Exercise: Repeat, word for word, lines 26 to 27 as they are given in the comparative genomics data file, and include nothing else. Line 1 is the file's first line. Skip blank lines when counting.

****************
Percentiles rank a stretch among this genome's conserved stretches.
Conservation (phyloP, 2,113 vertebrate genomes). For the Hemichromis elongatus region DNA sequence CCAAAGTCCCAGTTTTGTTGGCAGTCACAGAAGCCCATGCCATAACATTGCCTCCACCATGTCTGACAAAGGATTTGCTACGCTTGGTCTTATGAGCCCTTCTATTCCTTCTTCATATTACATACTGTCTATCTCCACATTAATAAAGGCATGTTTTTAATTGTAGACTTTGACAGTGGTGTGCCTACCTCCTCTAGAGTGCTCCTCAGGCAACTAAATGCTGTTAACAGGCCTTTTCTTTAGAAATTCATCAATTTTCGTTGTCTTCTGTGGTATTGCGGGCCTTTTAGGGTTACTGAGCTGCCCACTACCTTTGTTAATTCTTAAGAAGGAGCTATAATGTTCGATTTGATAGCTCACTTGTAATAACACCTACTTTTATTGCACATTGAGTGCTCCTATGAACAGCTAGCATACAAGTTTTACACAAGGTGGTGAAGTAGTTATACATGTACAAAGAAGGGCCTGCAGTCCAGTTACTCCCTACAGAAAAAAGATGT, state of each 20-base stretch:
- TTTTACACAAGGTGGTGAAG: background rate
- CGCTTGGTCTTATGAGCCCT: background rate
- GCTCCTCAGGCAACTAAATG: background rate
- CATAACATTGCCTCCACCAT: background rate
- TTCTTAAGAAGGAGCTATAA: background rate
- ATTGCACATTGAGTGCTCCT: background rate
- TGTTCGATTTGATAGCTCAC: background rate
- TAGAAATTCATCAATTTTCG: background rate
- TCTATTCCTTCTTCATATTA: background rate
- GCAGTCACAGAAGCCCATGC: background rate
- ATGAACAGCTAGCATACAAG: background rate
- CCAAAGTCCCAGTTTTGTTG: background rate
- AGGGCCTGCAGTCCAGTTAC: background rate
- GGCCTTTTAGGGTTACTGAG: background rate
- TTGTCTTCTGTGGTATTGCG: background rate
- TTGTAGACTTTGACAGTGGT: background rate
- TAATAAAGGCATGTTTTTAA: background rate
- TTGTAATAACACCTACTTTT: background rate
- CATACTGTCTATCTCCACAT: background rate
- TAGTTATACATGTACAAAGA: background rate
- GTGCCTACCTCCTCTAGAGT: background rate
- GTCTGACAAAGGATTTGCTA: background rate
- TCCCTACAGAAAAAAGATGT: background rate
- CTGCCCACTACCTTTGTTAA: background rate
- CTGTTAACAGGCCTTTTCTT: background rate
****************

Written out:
- CTGCCCACTACCTTTGTTAA: background rate
- CTGTTAACAGGCCTTTTCTT: background rate